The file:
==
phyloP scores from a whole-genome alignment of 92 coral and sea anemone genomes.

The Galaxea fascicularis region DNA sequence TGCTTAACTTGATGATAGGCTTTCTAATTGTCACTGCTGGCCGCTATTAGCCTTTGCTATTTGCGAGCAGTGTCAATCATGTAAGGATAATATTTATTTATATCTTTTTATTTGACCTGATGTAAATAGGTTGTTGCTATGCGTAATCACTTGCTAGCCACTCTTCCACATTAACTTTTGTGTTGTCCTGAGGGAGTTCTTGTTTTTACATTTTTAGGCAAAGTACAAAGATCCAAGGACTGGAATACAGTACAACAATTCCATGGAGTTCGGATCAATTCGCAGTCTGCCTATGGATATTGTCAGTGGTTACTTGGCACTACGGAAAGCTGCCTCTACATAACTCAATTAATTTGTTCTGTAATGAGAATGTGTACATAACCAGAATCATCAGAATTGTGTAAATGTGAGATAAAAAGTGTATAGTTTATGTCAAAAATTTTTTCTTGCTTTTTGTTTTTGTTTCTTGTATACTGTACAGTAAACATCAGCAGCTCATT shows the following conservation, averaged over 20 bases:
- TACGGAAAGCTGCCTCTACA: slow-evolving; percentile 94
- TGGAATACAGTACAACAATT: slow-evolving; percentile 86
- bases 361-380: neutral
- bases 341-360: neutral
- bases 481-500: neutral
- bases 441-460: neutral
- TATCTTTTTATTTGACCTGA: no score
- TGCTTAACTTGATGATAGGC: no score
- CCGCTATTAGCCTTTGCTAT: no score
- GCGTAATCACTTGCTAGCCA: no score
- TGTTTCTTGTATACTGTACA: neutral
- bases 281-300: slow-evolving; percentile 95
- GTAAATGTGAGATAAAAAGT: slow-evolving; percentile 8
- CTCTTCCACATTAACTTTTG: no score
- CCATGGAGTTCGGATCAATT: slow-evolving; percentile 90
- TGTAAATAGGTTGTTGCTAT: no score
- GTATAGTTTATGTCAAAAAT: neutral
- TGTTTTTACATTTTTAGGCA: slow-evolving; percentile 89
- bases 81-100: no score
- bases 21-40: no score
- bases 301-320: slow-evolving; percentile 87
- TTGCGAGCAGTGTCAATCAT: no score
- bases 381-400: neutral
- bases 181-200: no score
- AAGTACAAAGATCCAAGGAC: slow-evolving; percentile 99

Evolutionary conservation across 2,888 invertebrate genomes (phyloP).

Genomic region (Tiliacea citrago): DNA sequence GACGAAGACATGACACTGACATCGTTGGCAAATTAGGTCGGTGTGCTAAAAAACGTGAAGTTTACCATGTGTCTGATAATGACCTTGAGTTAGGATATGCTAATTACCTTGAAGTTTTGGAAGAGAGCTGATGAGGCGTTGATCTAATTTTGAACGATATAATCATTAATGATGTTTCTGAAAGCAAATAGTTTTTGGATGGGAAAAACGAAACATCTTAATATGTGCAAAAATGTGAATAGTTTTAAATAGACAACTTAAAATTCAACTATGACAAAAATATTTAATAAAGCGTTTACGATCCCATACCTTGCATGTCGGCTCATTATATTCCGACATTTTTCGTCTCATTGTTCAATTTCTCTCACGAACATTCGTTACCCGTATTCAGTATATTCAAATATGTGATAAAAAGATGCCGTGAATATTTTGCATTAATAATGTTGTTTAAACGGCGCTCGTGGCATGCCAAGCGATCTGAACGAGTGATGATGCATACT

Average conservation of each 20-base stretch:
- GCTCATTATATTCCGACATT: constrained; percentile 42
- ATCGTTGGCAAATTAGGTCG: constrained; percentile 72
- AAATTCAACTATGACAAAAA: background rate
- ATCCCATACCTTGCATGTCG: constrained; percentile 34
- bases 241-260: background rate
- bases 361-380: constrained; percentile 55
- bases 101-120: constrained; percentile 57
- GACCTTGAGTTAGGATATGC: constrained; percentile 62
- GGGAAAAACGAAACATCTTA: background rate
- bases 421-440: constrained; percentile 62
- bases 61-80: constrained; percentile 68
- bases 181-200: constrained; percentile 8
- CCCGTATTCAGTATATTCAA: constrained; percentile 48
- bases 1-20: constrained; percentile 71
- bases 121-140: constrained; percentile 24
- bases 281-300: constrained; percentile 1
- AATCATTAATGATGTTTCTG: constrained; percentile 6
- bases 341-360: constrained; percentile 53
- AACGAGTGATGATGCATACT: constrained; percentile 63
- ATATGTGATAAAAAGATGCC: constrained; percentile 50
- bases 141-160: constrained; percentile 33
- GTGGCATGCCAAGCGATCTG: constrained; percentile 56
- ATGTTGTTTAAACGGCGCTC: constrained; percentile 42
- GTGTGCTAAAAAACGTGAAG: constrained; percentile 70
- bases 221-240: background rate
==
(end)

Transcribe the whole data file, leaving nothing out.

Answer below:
phyloP scores from a whole-genome alignment of 92 coral and sea anemone genomes.

The Galaxea fascicularis region DNA sequence TGCTTAACTTGATGATAGGCTTTCTAATTGTCACTGCTGGCCGCTATTAGCCTTTGCTATTTGCGAGCAGTGTCAATCATGTAAGGATAATATTTATTTATATCTTTTTATTTGACCTGATGTAAATAGGTTGTTGCTATGCGTAATCACTTGCTAGCCACTCTTCCACATTAACTTTTGTGTTGTCCTGAGGGAGTTCTTGTTTTTACATTTTTAGGCAAAGTACAAAGATCCAAGGACTGGAATACAGTACAACAATTCCATGGAGTTCGGATCAATTCGCAGTCTGCCTATGGATATTGTCAGTGGTTACTTGGCACTACGGAAAGCTGCCTCTACATAACTCAATTAATTTGTTCTGTAATGAGAATGTGTACATAACCAGAATCATCAGAATTGTGTAAATGTGAGATAAAAAGTGTATAGTTTATGTCAAAAATTTTTTCTTGCTTTTTGTTTTTGTTTCTTGTATACTGTACAGTAAACATCAGCAGCTCATT shows the following conservation, averaged over 20 bases:
- TACGGAAAGCTGCCTCTACA: slow-evolving; percentile 94
- TGGAATACAGTACAACAATT: slow-evolving; percentile 86
- bases 361-380: neutral
- bases 341-360: neutral
- bases 481-500: neutral
- bases 441-460: neutral
- TATCTTTTTATTTGACCTGA: no score
- TGCTTAACTTGATGATAGGC: no score
- CCGCTATTAGCCTTTGCTAT: no score
- GCGTAATCACTTGCTAGCCA: no score
- TGTTTCTTGTATACTGTACA: neutral
- bases 281-300: slow-evolving; percentile 95
- GTAAATGTGAGATAAAAAGT: slow-evolving; percentile 8
- CTCTTCCACATTAACTTTTG: no score
- CCATGGAGTTCGGATCAATT: slow-evolving; percentile 90
- TGTAAATAGGTTGTTGCTAT: no score
- GTATAGTTTATGTCAAAAAT: neutral
- TGTTTTTACATTTTTAGGCA: slow-evolving; percentile 89
- bases 81-100: no score
- bases 21-40: no score
- bases 301-320: slow-evolving; percentile 87
- TTGCGAGCAGTGTCAATCAT: no score
- bases 381-400: neutral
- bases 181-200: no score
- AAGTACAAAGATCCAAGGAC: slow-evolving; percentile 99

Evolutionary conservation across 2,888 invertebrate genomes (phyloP).

Genomic region (Tiliacea citrago): DNA sequence GACGAAGACATGACACTGACATCGTTGGCAAATTAGGTCGGTGTGCTAAAAAACGTGAAGTTTACCATGTGTCTGATAATGACCTTGAGTTAGGATATGCTAATTACCTTGAAGTTTTGGAAGAGAGCTGATGAGGCGTTGATCTAATTTTGAACGATATAATCATTAATGATGTTTCTGAAAGCAAATAGTTTTTGGATGGGAAAAACGAAACATCTTAATATGTGCAAAAATGTGAATAGTTTTAAATAGACAACTTAAAATTCAACTATGACAAAAATATTTAATAAAGCGTTTACGATCCCATACCTTGCATGTCGGCTCATTATATTCCGACATTTTTCGTCTCATTGTTCAATTTCTCTCACGAACATTCGTTACCCGTATTCAGTATATTCAAATATGTGATAAAAAGATGCCGTGAATATTTTGCATTAATAATGTTGTTTAAACGGCGCTCGTGGCATGCCAAGCGATCTGAACGAGTGATGATGCATACT

Average conservation of each 20-base stretch:
- GCTCATTATATTCCGACATT: constrained; percentile 42
- ATCGTTGGCAAATTAGGTCG: constrained; percentile 72
- AAATTCAACTATGACAAAAA: background rate
- ATCCCATACCTTGCATGTCG: constrained; percentile 34
- bases 241-260: background rate
- bases 361-380: constrained; percentile 55
- bases 101-120: constrained; percentile 57
- GACCTTGAGTTAGGATATGC: constrained; percentile 62
- GGGAAAAACGAAACATCTTA: background rate
- bases 421-440: constrained; percentile 62
- bases 61-80: constrained; percentile 68
- bases 181-200: constrained; percentile 8
- CCCGTATTCAGTATATTCAA: constrained; percentile 48
- bases 1-20: constrained; percentile 71
- bases 121-140: constrained; percentile 24
- bases 281-300: constrained; percentile 1
- AATCATTAATGATGTTTCTG: constrained; percentile 6
- bases 341-360: constrained; percentile 53
- AACGAGTGATGATGCATACT: constrained; percentile 63
- ATATGTGATAAAAAGATGCC: constrained; percentile 50
- bases 141-160: constrained; percentile 33
- GTGGCATGCCAAGCGATCTG: constrained; percentile 56
- ATGTTGTTTAAACGGCGCTC: constrained; percentile 42
- GTGTGCTAAAAAACGTGAAG: constrained; percentile 70
- bases 221-240: background rate